LGBTQ Agenda: CDC sounds alarm about syphilis in newborns

  • by John Ferrannini, Assistant Editor
  • Tuesday November 14, 2023
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Dr. Jonathan Mermin, M.P.H., is the director of the CDC's National Center for HIV, Viral Hepatitis, STD, and TB Prevention. Photo: Courtesy CDC
Dr. Jonathan Mermin, M.P.H., is the director of the CDC's National Center for HIV, Viral Hepatitis, STD, and TB Prevention. Photo: Courtesy CDC

Syphilis cases in newborn babies have risen over 10 times the number reported a decade ago, and the federal Centers for Disease Control and Prevention is sounding the alarm with a new report.

According to "Vital Signs: Missed Opportunities for Preventing Congenital Syphilis," released November 7, a total of 3,761 cases of congenital syphilis were reported to the CDC in 2022, including 231 stillbirths and 51 infant deaths.

"Lack of timely testing and adequate treatment during pregnancy contributed to 88% of cases of congenital syphilis," the report concluded. "Testing and treatment gaps were present in the majority of cases across all races, ethnicities, and U.S. Census Bureau regions."

Dr. Jonathan Mermin, M.P.H., director of the CDC's National Center for HIV, Viral Hepatitis, STD, and TB Prevention, stated that the crisis is "unacceptable."

"All pregnant mothers — regardless of who they are or where they live — deserve access to care that protects them and their babies from preventable disease," he stated. "Our nation should be proactive and think beyond the OB-GYN's office and bridge prevention gaps. Every encounter a health care provider has with a patient during pregnancy is an opportunity to prevent congenital syphilis."

The CDC recommends all pregnant people be screened for syphilis at their first prenatal care visit. In all of the cases documented in the report, however, the mothers had either not been tested or had been tested inadequately.

It's a far cry from 1998, when the CDC initiated a drive to eliminate syphilis. The end of sustained transmission of the Treponema pallidum bacteria was actually considered possible because there were only 6,993 cases in the U.S. that year. Compare that to 2021, which saw 176,713 total cases — the worst year since 1950, according to CDC data.

Syphilis is spread by contact with infected lesions or sores. The primary stage of syphilis is the presence of a chancre, followed by a secondary stage that often involves rashes and swollen lymph nodes. It's in the third stage — after a latency period that can last over a decade — that syphilis can be fatal, sometimes involving damage to the central nervous system or the brain.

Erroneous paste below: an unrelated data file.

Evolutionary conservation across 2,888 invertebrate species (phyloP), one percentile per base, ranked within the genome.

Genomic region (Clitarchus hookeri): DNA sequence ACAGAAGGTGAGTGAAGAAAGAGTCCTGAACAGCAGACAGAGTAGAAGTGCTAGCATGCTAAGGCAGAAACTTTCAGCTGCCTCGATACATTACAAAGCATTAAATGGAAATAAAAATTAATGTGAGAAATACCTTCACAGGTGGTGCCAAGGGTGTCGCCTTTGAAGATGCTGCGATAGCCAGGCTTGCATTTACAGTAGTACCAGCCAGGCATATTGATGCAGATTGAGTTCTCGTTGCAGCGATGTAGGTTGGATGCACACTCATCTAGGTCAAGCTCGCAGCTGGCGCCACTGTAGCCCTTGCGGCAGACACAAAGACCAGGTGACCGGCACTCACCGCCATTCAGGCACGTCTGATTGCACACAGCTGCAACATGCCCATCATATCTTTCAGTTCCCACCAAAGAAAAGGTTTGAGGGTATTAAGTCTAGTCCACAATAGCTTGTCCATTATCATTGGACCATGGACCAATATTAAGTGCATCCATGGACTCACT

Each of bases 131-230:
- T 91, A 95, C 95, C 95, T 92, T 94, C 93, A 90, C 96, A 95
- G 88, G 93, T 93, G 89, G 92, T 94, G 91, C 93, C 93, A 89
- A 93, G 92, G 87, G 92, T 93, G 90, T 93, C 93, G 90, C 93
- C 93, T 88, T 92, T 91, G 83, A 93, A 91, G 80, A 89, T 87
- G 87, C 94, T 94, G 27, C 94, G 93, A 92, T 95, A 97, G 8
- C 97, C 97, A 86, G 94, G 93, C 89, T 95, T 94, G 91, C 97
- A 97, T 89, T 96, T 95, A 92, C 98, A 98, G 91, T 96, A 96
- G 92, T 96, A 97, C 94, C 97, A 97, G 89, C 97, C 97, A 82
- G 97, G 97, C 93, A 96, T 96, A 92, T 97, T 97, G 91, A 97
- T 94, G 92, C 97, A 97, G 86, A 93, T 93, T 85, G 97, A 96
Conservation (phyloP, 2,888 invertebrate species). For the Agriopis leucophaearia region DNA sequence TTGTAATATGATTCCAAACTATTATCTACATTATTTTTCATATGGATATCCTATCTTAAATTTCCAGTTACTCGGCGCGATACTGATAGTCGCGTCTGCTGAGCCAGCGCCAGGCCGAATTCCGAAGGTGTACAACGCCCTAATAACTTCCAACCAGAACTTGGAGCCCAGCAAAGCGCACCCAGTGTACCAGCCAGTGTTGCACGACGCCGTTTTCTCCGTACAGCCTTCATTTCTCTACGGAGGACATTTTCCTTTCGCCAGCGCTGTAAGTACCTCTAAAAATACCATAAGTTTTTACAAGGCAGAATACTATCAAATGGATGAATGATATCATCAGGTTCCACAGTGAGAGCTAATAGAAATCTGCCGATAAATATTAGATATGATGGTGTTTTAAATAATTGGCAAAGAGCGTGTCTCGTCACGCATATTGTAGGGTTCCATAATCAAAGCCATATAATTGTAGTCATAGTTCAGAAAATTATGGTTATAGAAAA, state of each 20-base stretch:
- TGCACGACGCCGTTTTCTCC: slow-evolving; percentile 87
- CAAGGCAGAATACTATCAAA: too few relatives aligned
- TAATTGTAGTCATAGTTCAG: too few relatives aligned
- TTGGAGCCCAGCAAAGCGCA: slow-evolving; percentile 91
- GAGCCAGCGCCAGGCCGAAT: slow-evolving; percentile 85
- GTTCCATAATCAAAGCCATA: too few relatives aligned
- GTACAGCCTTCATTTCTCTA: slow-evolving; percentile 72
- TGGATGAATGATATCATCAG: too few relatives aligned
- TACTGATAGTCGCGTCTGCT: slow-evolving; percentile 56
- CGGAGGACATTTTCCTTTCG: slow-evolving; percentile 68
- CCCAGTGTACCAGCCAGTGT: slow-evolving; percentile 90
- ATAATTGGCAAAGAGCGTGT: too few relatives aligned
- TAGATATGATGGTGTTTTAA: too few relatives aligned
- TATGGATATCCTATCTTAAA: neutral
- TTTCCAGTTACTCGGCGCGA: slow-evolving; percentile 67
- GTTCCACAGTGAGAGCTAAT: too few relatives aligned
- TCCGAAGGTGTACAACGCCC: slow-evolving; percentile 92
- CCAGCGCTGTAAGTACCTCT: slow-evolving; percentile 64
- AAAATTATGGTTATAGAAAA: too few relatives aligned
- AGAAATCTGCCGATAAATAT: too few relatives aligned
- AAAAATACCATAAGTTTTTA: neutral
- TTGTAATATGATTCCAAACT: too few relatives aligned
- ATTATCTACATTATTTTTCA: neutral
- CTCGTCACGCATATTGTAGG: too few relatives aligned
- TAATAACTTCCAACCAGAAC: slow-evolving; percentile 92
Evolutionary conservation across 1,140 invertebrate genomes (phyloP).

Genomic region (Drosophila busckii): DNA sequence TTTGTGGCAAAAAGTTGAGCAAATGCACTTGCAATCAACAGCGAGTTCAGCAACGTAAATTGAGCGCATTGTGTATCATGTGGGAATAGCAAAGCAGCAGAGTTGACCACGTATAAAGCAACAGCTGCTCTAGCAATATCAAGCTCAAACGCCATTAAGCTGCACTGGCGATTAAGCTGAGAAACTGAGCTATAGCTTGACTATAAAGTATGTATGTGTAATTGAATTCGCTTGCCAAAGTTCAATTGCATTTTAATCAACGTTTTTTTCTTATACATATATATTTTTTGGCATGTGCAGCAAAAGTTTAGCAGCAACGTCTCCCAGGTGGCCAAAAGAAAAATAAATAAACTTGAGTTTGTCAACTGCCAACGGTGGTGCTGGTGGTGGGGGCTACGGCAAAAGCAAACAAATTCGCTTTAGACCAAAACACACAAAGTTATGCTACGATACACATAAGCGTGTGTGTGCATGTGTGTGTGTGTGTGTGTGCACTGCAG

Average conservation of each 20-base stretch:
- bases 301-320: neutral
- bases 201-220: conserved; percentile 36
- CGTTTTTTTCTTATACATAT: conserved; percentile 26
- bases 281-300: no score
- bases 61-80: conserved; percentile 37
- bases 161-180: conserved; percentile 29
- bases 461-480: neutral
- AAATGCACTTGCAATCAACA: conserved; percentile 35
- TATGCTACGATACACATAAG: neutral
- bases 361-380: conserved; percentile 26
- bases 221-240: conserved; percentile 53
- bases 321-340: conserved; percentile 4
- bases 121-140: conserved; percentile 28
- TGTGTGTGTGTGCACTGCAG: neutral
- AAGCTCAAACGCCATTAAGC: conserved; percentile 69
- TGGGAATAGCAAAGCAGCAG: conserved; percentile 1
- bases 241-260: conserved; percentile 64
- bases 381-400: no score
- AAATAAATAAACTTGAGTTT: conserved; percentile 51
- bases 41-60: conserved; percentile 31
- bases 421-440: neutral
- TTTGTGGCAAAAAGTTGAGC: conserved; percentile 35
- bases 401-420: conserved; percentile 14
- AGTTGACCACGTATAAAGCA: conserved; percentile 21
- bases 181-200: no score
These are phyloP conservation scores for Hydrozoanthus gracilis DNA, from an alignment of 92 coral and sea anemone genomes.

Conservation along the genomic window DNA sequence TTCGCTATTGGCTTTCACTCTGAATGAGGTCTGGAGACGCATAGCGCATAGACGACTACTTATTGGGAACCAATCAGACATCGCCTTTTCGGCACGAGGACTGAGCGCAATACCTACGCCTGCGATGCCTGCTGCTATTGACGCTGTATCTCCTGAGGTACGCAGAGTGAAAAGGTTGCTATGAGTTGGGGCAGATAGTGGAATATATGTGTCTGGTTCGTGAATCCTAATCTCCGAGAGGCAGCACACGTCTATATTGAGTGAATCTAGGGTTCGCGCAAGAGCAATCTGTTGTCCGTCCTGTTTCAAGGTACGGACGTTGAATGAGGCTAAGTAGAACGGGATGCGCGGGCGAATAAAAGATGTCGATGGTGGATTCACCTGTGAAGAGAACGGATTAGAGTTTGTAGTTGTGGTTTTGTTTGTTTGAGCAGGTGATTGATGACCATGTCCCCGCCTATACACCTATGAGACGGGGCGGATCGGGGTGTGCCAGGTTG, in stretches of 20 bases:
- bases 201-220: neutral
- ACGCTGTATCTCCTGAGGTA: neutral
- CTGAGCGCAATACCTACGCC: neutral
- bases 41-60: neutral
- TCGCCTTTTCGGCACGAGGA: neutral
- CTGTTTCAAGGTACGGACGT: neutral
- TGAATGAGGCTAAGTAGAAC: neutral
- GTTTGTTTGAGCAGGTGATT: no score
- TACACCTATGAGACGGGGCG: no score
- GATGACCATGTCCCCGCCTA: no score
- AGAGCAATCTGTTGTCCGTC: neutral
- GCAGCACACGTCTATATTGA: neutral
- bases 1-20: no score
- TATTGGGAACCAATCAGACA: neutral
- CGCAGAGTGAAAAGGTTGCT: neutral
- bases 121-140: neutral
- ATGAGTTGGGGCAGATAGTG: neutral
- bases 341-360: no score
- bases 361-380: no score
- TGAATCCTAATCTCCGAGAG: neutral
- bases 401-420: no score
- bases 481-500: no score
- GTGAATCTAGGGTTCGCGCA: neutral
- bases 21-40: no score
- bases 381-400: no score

Syphilis was feared because it often was fatal until 1943, when the antibiotic penicillin became the first effective treatment. But after reaching that nadir around the turn of the millennium, syphilis rates have exploded, increasing 32% from 2020 to 2021 alone, according to CDC data.

Most U.S. syphilis cases occur in gay and bisexual men, and have for several decades. For example, in 2021, 63% of cases were among men who have sex with men, the CDC reported.

But as the B.A.R. previously reported, from 2014-18 cases in women suddenly rose 172.7%. UCSF's Dr. Ina Park theorized that this was related to the crystal meth epidemic.

"There has been a crystal meth epidemic in the Central Valley for years, with Fresno being a hotspot," Park told the B.A.R. in 2021. "Congenital syphilis infections are known to be associated with maternal meth/substance use, homelessness, lack of access to prenatal care, incarceration. So there is an intersection of the crystal meth epidemic with the rise of syphilis in women, which has led to increases in congenital syphilis."

She added, referring to this and the rise in congenital cases, that "these are things we didn't see 20 years ago."

In San Francisco, there have been two reported cases of congenital syphilis in 2023 through August 30 — the same number as 2022 through August 30 — according to the Department of Public Health's most recent sexually transmitted infection monthly report. In the same period there were 135 cases of syphilis in women out of 895 total cases (last year that was 134 cases of syphilis in women out of 1,204 total cases).

Dr. Julia Janssen from SF DPH's HIV/STI Prevention and Control Section told the B.A.R. that "since around 2017 we saw a rapid rise in syphilis in San Francisco in cis women" and that numbers have flatlined for the past four years.

"Since 2019 we have seen three to five cases of congenital syphilis per year," Janssen said. "We're very worried about congenital syphilis. The rise in congenital syphilis is largely driven by upstream social determinants of health," such as homelessness and health care access.

Janssen said that a task force is working on addressing this issue by increasing access to low-barrier pregnancy testing, linkage to prenatal care, syphilis screenings, case management, and treatment.

"For us even one case of congenital syphilis is too many and our goal is congenital syphilis elimination," she said.

As the B.A.R. previously reported, there's a shortage of Bicillin, the frontline treatment for syphilis. Janssen said that because it's the only treatment for those who are pregnant, those who aren't may be treated with doxycycline.

"That's an added challenge we have," Janssen said. "We have to make sure we have enough Bicillin so we can treat congenital syphilis — we may recommend other antibiotics to non-pregnant people."

LGBTQ Agenda is an online column that appears weekly. Got a tip on queer news? Contact John Ferrannini at [email protected]

Due to the Thanksgiving holiday, the LGBTQ Agenda column will return Tuesday, December 5.

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